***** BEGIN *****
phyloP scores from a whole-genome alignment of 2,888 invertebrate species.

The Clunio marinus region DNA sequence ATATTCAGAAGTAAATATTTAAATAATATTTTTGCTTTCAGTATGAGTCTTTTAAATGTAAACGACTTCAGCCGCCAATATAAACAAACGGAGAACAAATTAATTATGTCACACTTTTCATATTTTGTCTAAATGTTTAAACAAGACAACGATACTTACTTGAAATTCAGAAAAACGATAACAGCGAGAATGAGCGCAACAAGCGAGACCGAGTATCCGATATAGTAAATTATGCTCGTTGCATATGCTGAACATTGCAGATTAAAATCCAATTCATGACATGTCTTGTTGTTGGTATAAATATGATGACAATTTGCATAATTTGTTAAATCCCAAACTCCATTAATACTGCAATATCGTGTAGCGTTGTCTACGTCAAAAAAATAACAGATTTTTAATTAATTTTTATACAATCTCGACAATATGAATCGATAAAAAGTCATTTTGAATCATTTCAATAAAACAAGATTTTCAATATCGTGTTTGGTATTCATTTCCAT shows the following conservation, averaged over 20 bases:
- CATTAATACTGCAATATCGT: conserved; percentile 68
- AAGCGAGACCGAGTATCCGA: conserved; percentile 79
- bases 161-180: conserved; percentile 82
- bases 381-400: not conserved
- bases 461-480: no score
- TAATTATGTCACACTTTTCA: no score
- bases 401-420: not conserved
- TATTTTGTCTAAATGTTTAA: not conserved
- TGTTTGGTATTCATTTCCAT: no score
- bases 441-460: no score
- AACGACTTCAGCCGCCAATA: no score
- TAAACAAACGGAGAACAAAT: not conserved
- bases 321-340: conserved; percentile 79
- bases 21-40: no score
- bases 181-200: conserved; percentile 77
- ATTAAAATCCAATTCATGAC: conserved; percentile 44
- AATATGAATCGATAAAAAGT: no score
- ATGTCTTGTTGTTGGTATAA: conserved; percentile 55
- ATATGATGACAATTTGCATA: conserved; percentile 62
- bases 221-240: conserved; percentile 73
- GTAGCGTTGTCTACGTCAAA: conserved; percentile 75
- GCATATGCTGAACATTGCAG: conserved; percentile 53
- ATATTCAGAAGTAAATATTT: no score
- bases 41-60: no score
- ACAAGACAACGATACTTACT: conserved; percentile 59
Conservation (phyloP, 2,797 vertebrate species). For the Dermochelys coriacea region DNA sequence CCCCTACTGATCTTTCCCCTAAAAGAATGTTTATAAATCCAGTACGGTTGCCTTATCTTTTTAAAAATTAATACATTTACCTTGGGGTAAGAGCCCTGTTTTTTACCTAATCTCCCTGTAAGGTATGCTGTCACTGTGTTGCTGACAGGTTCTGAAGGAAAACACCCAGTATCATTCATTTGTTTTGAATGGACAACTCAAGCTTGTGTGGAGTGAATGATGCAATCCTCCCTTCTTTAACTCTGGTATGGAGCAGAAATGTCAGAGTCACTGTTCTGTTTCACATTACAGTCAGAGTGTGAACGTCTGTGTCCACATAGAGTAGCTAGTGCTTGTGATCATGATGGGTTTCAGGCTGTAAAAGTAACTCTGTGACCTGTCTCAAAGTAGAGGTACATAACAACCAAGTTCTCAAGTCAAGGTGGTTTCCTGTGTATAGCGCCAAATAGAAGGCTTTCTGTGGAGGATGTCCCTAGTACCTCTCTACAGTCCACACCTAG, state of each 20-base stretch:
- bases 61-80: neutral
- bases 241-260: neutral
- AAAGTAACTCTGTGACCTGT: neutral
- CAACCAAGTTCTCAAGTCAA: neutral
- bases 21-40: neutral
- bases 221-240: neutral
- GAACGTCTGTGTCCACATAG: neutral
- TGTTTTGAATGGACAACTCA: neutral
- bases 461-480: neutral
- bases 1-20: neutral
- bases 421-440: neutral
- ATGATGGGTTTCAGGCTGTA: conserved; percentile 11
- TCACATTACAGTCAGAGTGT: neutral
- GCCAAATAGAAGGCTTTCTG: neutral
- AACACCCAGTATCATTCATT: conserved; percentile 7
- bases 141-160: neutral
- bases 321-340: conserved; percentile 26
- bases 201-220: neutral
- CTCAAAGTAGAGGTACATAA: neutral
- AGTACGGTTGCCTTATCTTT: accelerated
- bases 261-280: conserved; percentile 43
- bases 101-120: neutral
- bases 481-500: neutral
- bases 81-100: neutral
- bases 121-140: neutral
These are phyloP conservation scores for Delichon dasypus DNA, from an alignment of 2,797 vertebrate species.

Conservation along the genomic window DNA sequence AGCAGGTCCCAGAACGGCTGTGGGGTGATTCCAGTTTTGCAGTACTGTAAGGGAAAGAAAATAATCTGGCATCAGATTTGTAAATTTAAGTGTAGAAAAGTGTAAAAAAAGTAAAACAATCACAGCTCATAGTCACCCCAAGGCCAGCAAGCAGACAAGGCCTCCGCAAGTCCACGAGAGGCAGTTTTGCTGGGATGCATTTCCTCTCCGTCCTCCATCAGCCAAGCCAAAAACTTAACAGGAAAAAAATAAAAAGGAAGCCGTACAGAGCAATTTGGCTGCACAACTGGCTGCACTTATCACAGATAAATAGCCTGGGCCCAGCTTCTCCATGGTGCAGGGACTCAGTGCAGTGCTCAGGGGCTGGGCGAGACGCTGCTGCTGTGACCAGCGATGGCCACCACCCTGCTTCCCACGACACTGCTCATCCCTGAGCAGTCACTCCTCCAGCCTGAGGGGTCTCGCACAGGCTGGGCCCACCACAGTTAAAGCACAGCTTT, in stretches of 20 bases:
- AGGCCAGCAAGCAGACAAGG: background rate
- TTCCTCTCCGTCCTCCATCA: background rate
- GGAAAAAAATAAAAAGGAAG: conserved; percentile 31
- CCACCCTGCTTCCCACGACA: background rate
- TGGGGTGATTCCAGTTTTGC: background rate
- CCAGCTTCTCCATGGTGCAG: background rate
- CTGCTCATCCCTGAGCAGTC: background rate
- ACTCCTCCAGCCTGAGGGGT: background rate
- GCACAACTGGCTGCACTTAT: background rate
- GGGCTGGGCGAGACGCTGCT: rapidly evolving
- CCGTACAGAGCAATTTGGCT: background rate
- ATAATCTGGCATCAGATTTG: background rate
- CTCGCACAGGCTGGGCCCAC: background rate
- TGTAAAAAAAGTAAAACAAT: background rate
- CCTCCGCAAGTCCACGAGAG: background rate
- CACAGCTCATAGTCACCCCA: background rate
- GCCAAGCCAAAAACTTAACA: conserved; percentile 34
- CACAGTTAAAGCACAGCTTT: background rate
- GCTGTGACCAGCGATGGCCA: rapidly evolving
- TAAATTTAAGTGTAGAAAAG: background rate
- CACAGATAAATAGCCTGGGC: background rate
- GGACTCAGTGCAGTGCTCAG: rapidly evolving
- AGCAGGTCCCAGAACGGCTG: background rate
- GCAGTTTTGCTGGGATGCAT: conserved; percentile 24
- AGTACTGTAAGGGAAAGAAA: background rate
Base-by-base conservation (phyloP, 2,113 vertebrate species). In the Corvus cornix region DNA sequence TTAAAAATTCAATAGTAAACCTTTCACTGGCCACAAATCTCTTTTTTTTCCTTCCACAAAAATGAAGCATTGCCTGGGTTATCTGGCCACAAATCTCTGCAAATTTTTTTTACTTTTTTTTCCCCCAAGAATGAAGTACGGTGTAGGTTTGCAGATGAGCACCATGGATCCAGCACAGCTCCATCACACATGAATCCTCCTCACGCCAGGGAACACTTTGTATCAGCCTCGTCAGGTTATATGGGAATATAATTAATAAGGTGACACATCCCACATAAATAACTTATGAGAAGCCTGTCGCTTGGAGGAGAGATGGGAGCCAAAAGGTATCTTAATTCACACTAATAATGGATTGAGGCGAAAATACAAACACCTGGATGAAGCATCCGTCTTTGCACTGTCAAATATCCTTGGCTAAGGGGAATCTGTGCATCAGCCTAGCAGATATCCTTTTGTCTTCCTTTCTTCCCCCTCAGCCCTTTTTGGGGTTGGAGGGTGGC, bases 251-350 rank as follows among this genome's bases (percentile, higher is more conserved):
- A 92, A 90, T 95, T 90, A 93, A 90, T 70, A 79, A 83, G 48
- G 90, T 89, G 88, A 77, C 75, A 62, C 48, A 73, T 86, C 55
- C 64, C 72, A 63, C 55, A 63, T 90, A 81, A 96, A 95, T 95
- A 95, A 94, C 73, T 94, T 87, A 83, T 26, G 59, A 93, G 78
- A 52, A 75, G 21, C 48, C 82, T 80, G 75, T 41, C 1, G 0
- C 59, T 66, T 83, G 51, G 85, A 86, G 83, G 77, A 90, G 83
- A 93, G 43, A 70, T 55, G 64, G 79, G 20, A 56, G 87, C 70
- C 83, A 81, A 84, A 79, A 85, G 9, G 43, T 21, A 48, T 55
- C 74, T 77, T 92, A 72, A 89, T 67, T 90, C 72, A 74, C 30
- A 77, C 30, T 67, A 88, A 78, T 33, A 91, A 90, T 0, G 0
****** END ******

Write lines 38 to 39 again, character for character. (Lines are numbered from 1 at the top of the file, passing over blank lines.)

- bases 1-20: neutral
- bases 421-440: neutral